Besides, I wasn’t half good enough to replace Saint Lewis.
Imagine my shock, then, when it was announced that Grizzard would be replaced by the execrable Rheta Grimsley Johnson, an unfunny feminist from out of town.
This was like a heavenly omen to me, a fiery comet blazoning a message across the sky: GET OUT OF GEORGIA!
Two years later, I won a national award for some columns I’d written and a year after that (1997) I got hired by The Washington Times. Shortly after I started my new job in D.C. as an assistant national editor, the Lewinsky scandal broke, and my first thought was, “What a shame that Lewis didn’t live long enough to write about this.”
By the time he died, Grizzard’s column was the only thing worth reading in that damned Atlanta paper, which has been run into the ground by the degenerate offspring of the Cox family. There are some folks down home who swear they’ve seen the statue of Henry Grady on Marietta Street weeping actual tears.
I understand there are many decent and well-meaning journalists who, due to circumstances beyond their control (including heroin addiction, bless your brother’s heart), have no other choice than to work for those vicious Cox people and such of their carpetbagging kin as that worthless Kennedy fellow.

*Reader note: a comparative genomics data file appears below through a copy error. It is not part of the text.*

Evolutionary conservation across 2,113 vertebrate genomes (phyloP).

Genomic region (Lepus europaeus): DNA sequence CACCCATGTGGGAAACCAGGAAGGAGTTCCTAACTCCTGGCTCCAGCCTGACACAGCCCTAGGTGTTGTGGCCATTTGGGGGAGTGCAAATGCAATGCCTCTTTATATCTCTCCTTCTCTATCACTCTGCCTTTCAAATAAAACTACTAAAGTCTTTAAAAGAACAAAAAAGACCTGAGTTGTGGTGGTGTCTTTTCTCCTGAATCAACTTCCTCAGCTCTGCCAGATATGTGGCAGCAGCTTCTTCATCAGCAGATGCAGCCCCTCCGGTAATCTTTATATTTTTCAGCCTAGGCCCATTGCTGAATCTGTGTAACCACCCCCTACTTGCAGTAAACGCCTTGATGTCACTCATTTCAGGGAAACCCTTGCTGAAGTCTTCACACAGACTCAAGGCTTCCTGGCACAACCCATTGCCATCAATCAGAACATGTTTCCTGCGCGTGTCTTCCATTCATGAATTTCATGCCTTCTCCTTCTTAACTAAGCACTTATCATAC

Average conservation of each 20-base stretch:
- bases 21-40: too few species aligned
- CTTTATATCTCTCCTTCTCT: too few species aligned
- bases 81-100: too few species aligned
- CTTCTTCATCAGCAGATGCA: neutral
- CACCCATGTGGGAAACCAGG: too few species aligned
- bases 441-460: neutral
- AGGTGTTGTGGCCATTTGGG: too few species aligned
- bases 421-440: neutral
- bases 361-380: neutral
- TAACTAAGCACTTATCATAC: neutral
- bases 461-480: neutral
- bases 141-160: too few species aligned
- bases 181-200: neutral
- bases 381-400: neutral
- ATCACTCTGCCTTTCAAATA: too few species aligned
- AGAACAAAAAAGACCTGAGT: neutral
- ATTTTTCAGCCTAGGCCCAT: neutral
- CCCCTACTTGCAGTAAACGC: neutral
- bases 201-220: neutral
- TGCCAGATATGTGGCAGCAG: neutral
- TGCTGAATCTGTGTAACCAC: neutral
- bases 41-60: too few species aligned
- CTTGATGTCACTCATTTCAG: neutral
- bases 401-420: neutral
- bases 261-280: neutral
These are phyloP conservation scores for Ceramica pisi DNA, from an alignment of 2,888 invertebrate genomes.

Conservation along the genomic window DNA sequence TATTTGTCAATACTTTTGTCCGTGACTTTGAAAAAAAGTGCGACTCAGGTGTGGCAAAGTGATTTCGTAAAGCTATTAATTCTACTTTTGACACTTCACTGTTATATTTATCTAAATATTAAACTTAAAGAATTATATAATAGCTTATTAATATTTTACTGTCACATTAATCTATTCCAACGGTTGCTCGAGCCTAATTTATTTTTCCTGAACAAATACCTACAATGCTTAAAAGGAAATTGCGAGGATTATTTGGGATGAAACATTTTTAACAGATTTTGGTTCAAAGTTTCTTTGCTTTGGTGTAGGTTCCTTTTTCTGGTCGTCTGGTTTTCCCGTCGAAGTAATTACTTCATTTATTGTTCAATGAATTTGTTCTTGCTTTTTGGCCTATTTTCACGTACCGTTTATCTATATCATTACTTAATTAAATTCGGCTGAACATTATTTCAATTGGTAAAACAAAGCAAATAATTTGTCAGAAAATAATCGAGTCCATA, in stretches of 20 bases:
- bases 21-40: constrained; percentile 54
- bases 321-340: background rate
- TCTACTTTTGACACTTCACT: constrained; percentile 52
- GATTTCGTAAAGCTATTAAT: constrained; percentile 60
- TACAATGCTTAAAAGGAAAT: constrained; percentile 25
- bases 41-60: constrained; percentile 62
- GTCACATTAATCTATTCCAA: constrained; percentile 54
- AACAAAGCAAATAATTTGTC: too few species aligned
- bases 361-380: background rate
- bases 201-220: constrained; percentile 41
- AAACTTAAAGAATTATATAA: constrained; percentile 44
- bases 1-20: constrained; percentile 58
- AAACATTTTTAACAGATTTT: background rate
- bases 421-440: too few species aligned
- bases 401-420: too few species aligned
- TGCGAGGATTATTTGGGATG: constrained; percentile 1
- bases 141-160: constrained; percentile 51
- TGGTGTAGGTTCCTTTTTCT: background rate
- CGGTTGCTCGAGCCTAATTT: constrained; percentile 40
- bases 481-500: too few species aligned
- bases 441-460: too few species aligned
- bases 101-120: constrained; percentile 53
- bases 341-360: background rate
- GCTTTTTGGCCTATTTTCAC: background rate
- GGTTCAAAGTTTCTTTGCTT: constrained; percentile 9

But as for me, like I say, I’d rather go back to driving a forklift.
Sincerely yours,
Robert Stacy McCain

If you’ll look at the top of the page, you’ll see a motto about ruthlessly writing the truth. The decline of the Atlanta papers is a lamentable truth. Perhaps one day the Cox family will sell the paper whose once-proud reputation they’ve ruined. And if the buyer were to be somebody an honest man could respect, then maybe I could go back home.


10 Responses to “Henry Grady Weeps”

  1. Joe
    December 5th, 2011 @ 1:59 pm

    Paper cut?  You could do laser surgery with that letter.  It is like one of those samori swords that cuts a hair layed gently across the blade. 

    Thanks for ruining my keyboard (again) by forcing a mouthful of coffee out of my nose at a high velocity (I think I can salvage the screen).  I better click through your site to Amazon to order a new one. 

  2. jwstanley82
    December 5th, 2011 @ 2:06 pm